Did you know that Fairfield, Mont., is the Malting Barley Capital of the World? Unless you hail from Fairfield, probably not. You might not even have heard of Fairfield, much less know that the town lays an apparently uncontested claim to those particular honors. And Fairfield is only one of five Montana cities and towns that have staked similar claims to capital status, not merely of the state or even the country, but of el mundo.
How can this be anything but heartening in light of the not merely conspiratorial whisperings of a global economy that would theoretically render regional or municipal bragging rights to any particular forte a moot point in the grander scheme of characterless, emblandened vassal states? It seems an innocent enough endeavor: towns and cities awarding themselves the largely unaccredited but de facto status of world capitaldom in such diverse fields as the production of malting barley, carrots, artichokes and even the breeding and husbandry of mules. Could there be a more guileless way to bolster civic pride? Give us a Mule Capital over a soulless, mirrored corporate skyscraper with one Picasso in the lobby any day of the week!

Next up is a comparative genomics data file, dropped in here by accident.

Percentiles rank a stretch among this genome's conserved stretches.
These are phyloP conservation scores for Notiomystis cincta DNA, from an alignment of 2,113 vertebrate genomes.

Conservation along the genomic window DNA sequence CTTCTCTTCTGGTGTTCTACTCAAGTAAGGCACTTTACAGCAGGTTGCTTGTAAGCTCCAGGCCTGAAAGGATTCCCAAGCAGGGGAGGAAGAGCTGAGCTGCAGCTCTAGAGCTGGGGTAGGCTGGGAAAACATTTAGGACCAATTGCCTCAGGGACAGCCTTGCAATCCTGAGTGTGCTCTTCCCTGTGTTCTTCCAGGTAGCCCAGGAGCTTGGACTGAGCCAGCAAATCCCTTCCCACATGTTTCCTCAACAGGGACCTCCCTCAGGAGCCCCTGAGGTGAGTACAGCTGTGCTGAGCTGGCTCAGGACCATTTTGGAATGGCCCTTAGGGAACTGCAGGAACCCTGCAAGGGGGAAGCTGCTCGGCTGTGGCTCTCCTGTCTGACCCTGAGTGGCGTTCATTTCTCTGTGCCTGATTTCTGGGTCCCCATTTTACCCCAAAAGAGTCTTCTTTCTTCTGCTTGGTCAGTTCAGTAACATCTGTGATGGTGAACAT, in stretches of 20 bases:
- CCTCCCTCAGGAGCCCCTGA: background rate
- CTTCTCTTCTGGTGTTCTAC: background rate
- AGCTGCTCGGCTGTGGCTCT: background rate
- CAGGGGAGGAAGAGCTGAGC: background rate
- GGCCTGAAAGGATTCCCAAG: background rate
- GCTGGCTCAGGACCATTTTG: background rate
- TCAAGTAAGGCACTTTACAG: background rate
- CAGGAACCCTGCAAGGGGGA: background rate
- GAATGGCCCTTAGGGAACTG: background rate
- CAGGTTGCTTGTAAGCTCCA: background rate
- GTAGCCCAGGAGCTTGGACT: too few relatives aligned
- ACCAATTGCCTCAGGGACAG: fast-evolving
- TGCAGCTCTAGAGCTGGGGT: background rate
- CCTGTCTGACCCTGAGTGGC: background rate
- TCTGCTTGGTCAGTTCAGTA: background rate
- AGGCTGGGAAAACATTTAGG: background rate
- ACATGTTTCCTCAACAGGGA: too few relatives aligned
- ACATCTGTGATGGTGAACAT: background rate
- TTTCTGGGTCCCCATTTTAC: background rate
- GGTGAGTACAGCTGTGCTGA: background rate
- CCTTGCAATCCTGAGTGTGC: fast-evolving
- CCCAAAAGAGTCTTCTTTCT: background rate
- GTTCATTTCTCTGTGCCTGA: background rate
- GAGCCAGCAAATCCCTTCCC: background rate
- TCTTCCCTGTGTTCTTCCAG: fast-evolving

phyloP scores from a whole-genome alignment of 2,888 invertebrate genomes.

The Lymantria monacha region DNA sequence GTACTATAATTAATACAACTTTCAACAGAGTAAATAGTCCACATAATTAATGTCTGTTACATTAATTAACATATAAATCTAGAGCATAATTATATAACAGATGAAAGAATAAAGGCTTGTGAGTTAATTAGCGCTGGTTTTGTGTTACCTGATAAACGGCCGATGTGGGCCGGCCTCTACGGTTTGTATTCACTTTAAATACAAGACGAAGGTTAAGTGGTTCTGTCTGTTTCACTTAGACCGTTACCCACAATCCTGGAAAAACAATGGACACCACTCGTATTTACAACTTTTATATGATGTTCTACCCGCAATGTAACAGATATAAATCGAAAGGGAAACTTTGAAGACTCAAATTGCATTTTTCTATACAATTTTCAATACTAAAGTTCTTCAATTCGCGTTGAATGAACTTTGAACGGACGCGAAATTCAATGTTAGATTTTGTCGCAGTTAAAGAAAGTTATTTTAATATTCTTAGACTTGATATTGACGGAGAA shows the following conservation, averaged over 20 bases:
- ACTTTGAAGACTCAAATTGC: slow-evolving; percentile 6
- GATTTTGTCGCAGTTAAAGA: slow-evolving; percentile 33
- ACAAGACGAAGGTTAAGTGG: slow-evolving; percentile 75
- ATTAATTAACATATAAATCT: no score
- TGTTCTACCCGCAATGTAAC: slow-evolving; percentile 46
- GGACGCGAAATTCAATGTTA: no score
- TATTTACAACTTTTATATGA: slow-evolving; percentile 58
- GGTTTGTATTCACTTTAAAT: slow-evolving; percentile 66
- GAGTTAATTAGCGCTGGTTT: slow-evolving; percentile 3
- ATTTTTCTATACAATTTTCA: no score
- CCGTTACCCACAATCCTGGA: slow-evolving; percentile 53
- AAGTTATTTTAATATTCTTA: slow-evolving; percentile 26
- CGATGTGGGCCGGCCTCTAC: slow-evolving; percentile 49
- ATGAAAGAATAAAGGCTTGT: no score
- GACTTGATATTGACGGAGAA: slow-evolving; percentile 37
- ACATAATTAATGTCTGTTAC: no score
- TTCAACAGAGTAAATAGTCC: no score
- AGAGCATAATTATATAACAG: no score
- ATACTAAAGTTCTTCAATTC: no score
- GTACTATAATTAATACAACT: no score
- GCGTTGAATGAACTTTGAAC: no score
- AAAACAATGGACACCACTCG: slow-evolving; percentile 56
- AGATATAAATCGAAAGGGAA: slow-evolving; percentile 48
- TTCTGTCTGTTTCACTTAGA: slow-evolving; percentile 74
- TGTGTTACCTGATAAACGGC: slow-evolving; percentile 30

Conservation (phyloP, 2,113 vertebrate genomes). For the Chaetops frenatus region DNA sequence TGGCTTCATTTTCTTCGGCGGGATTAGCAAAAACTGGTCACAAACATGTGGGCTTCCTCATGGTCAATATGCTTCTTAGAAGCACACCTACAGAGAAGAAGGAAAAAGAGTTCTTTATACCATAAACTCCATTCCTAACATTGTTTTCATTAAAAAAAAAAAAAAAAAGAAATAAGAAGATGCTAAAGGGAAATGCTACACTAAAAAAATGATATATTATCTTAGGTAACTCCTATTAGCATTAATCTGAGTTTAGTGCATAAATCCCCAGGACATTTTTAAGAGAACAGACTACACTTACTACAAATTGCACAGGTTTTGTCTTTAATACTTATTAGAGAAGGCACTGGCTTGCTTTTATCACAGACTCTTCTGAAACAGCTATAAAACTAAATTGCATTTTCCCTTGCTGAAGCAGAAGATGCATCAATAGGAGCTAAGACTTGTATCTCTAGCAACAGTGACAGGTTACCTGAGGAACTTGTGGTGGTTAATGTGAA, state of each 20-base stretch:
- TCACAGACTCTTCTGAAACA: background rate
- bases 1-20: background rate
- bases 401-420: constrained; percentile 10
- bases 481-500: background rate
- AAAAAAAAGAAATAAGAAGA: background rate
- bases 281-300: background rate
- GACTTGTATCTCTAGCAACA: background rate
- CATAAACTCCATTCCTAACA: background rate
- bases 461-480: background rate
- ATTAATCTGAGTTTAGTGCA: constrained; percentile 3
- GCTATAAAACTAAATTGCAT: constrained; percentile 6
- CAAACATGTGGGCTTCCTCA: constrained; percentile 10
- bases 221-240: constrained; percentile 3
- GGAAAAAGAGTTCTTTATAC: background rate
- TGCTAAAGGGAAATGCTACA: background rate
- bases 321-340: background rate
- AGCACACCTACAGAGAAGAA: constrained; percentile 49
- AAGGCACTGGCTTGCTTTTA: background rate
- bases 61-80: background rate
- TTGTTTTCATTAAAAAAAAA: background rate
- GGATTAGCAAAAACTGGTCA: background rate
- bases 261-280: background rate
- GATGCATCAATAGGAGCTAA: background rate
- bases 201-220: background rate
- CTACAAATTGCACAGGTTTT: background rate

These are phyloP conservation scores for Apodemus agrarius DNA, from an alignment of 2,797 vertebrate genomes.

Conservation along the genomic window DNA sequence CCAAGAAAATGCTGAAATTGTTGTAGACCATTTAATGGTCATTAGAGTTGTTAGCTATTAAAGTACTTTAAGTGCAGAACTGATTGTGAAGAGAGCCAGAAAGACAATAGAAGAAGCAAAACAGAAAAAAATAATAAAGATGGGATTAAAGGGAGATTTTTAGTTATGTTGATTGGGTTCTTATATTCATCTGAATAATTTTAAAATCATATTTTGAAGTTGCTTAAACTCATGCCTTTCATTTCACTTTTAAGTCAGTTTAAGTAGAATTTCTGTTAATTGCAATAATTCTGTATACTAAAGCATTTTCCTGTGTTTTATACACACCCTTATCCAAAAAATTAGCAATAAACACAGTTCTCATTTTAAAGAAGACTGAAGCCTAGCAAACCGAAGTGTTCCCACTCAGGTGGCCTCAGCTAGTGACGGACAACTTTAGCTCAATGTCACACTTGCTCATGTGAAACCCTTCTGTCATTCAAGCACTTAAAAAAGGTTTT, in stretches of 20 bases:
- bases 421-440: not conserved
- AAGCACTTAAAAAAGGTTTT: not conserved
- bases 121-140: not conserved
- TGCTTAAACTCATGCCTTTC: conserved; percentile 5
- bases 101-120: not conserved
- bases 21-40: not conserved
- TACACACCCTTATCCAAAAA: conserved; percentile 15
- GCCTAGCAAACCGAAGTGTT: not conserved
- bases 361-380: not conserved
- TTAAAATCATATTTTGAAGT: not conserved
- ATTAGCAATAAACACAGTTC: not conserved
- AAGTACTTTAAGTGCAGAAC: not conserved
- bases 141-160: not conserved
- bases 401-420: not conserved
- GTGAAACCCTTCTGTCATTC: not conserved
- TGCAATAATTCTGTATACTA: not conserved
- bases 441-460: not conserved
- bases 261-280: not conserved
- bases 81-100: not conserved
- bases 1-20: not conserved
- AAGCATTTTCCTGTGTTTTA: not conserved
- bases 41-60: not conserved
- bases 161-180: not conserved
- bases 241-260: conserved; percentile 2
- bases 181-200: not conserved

The no less than 300 towns in the United States and Canada that have voiced capital claims are the subject of a new book by author Bill Rau, a tireless wanderer of the continent’s highways and byways in search of side-road Americana. Among other juicy tidbits, America’s Capitals tells us that three towns vie for the honor of Blueberry Capital and that West Virginia is the only state without any self-proclaimed capitals. Another edition is planned for two years hence, so come on, Montana! Register those domain names today!
Speaking of our place in the world, the University of Montana will soon have another research and teaching partnership to add to its credentials, this time with one of the farther-flung institutions of higher learning imaginable—The University of Greenland. Last month, UM President George Dennison and UG Rector Ole Marquardt signed an agreement to establish a summer short-term study-abroad program in Greenland for UM and Montana Tech students, with interests in arctic geology and wildlife, glaciology, and the Inuit and Norse cultures.Greenland, like Montana, is one of those places that occupy a sizeable chunk of real estate on a map but also a longish, slightly embarrassed pause in popular conversation: What’s it really like? Well, for starters, pretty big. At 840,000 square miles, Greenland is more than five and a half times as big as Montana but claims a modest, Missoula-sized population of 53,000, most of whom live along the coast in the roughly 15 percent of the surface area that isn’t covered by a massive inland ice sheet. Of this population, roughly 45,000 Greenlanders are Inuit and 8,000 of European extraction, mostly Danish. Long a colony of Denmark, Greenland officially became a part of that country in 1953 and was granted home rule in 1979. While Danish is spoken and generally understood, the official language of Greenland is West Greenlandic, an Eskimo language related to those spoken by Inuit people in the United States, Russia and Canada. To find out more about Greenland, check out www.greenland-guide.dk.